Olive Tapenade

Olive Tapenade

Don’t reach for butter to top your bread.  Reach, instead, for olive tapenade.  It is one of the best ways to top the bread you serve with your dinner. If you are new to this term, it is pronounced “tep-ah-nod”.  If you are new to eating it, and you like French bread, then you are going to love this recipe!  You can easily make an olive spread that people are going to love. This is a recipe that originated in the south of France, which is probably why it is so good with French bread.  You can also serve this with chicken or fish. Olives are the primary ingredient for this condiment.  Pitted Kalamata olives are a great choice to use.  Be sure to make sure each olive really is pitted, so you don’t grind any pits with your olives when you add them to your food processor for pureeing. Use a nice, fruity olive oil.  Usually, the deeper the color, the better the flavor, so look for one that is a nice, dark green. Italian parsley is also a great option for herbs, though you can play around until you find the combination that works for you.  You can also add some black cracked pepper if you like it with a bit of bite. The video below shows you how easy it is to make this recipe. Closing_paragraph_here   Kalamata olives come from an area in Greece that is famous for their olives.  They are wonderfully flavorful.  Unlike more commonly known black and green olives, these are purple in color, though their color can deepen to dark brown or...
The Meaning of Simmer

The Meaning of Simmer

Have you ever seen recipes in cookbooks that say you need to simmer water or something else?  Ever wonder what that means exactly? If you haven’t thought about it before, are you wondering now?  I am! Simmering in relation to cooking is when liquids are cooked to temperatures at or just below the point of boiling.  The purpose of simmering is gentler cooking than boiling.  This helps prevent foods from breaking up or getting too tough. If you need to keep food simmering, you can achieve this by bringing your food to a boil, then reduce the heat so that there are no more steam bubbles.  The video below provides a very short example of what simmering water looks like: fsfa  Water that simmers is kept at a temperature of about 200 ° F.  It is a popular way to cook stews and sauces.  And now you know the meaning of simmer and what it looks...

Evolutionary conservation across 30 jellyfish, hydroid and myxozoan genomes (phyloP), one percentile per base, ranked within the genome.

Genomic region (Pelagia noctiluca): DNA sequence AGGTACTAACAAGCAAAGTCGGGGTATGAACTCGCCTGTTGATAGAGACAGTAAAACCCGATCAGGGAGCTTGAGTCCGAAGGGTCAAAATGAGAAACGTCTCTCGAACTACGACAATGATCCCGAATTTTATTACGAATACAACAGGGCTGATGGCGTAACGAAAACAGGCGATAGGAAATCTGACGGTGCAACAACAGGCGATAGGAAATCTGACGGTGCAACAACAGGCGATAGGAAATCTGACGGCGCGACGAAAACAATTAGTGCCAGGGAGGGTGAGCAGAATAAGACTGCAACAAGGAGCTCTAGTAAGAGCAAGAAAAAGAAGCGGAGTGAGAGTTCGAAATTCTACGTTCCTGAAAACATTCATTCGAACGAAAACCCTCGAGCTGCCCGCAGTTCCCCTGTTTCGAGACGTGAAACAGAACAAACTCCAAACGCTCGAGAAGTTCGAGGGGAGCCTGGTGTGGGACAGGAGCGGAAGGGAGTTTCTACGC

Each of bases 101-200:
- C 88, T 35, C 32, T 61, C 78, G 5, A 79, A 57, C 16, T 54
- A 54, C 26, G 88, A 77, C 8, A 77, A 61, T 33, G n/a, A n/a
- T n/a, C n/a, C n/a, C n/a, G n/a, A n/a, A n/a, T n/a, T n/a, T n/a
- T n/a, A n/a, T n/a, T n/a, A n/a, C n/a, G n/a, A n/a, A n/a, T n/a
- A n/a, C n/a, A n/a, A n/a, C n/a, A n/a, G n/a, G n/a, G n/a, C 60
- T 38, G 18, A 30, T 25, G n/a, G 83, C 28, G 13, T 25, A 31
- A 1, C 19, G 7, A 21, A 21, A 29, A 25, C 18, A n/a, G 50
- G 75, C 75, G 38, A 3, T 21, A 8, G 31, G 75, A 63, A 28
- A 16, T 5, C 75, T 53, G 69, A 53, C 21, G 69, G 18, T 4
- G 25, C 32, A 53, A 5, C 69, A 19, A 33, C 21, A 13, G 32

How To Peel Garlic

How To Peel Garlic

Now that I know the proper way to crush garlic, I figure I should back up a bit and learn how to peel garlic.  You can’t crush it before the cloves have been peeled, right?  Well, I suppose you could, but the end result would be a bit less pasty than I’d want… If you have a beautiful garlic clove, set it on your counter or cutting board and apply pressure on it with the palm of your hand.  You don’t have to press very hard, since you are not trying to crush it.  The purpose of this is to loosen the individual cloves. Now that the cloves are free of the, um, whatever it is called (yeah, that was pitiful, I know…), throw away the papery covering.  Now you will need to get a large knife and place it sideways onto an individual clove. You will carefully hit the blade of the knife with the palm of your hand, but be very careful!  If you don’t have it just right on the clove, the knife can roll off the garlic clove and cut your hand. If you have done this correctly, the skin of the clove will come off very easily, and your hand is intact. Although there is a slight element of danger in peeling garlic, it looks a lot easier than the method I have been using. Up until now, I was removing the garlic skin with my fingers, and would occasionally get paper cuts underneath my fingernail.  This method of how to peel garlic will be much more user friendly on my...
How To Crush Garlic

How To Crush Garlic